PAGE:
Spillover between work and personal life for lodging managers

Yu Chin (Jerrie) Hsieh*, Thomas Pearson, Han Cheng Chang, Jin-Feng Uen

*Corresponding author for this work

Research output: Contribution to journalArticlepeer-review

20 Scopus citations

Abstract

The hospitality and tourism industry is characterized by long and erratic work hours. Many jobs are unsuitable for working at home. The unique features of the lodging industry and the demands of lodging managers' jobs often have interfered with the personal lives and marital relationships of these managers. The situation may even lead to a decision to leave the specific occupation or the industry permanently. The primary goal of this research was to investigate the perspectives of Taiwan hotel managers' regarding work-personal life balance and its relationship to various demographic variables, such as gender, marital status, etc. Results indicate that very few of Taiwanese managers had difficulty balancing work and personal lives. Indeed, the majority of these managers reported their perception of success in balancing work and personal life as from neutral to very successful. No statistically significant differences were found between female and male managers in terms of perceived difficulty or success in work and personal life balance. Neither was there a significant difference among married or single female/male managers. Results also suggested that work interfered with personal life more frequently than personal life did with work.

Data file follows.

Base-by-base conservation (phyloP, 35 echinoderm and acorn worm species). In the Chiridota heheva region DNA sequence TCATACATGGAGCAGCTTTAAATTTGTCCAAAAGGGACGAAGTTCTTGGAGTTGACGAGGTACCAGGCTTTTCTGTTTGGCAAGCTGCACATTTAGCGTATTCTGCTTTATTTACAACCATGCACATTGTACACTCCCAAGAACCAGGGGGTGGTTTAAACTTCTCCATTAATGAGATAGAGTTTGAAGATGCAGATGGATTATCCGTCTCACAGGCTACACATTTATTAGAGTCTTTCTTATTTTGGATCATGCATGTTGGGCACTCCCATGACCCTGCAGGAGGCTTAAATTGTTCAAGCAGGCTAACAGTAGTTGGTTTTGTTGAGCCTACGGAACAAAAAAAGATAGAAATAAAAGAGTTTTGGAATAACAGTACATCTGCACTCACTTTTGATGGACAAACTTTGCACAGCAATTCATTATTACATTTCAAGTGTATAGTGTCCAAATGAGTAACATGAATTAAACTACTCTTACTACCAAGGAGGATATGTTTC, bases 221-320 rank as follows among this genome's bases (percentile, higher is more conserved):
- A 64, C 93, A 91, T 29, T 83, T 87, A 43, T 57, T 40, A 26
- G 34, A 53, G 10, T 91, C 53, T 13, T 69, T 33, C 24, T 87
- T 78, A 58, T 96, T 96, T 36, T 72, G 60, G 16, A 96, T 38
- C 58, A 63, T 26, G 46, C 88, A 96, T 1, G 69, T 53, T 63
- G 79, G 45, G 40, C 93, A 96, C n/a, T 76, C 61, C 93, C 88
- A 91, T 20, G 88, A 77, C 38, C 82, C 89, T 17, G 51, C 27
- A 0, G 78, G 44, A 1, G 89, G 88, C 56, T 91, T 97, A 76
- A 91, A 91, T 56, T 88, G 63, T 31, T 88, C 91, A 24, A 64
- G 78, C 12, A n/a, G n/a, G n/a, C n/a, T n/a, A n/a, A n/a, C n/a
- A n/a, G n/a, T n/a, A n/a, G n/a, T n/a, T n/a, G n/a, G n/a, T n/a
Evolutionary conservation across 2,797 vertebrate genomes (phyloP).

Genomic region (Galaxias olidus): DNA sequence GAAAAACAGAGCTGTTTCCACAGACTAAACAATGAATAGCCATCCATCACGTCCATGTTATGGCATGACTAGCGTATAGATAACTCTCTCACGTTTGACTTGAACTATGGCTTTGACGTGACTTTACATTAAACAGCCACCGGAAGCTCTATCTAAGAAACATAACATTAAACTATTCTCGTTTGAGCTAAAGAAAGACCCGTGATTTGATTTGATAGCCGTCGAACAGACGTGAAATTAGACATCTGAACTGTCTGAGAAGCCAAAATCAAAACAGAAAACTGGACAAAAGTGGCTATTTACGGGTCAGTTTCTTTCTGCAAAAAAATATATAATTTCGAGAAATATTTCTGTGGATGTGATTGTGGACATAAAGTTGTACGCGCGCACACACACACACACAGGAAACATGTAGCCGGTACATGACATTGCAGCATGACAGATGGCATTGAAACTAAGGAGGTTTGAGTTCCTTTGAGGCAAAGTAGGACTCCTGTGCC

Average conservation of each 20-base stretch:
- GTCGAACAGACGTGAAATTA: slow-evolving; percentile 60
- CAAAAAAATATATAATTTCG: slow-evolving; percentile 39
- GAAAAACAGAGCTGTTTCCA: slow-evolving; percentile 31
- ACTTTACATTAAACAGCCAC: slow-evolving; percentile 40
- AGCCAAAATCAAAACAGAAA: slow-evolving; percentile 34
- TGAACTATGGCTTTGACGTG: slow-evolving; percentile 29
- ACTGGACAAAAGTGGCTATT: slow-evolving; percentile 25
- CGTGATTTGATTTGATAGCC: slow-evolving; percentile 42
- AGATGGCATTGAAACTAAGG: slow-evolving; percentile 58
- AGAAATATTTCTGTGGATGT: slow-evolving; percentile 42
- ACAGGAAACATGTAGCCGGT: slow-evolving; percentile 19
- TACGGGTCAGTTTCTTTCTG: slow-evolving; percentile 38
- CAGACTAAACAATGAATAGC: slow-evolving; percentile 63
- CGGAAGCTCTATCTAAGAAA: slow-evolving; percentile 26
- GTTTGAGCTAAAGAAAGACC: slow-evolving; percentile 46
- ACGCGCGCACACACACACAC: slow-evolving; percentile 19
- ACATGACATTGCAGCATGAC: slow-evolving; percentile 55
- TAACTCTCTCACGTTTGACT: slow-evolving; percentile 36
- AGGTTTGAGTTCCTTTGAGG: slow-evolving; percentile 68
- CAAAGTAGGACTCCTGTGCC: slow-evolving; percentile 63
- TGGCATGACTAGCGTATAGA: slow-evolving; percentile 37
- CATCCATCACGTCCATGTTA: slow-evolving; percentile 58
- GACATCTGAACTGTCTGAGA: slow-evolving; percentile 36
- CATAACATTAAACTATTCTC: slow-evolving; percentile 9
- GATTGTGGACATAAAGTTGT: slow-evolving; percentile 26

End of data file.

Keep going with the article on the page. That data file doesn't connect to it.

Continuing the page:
Original languageEnglish
Pages (from-to)61-83
Number of pages23
JournalJournal of Human Resources in Hospitality and Tourism
Volume3
Issue number2
DOIs
StatePublished - 1 Jan 2004

Keywords

  • Conflict
  • Managers
  • Spillover
  • Work and life balance

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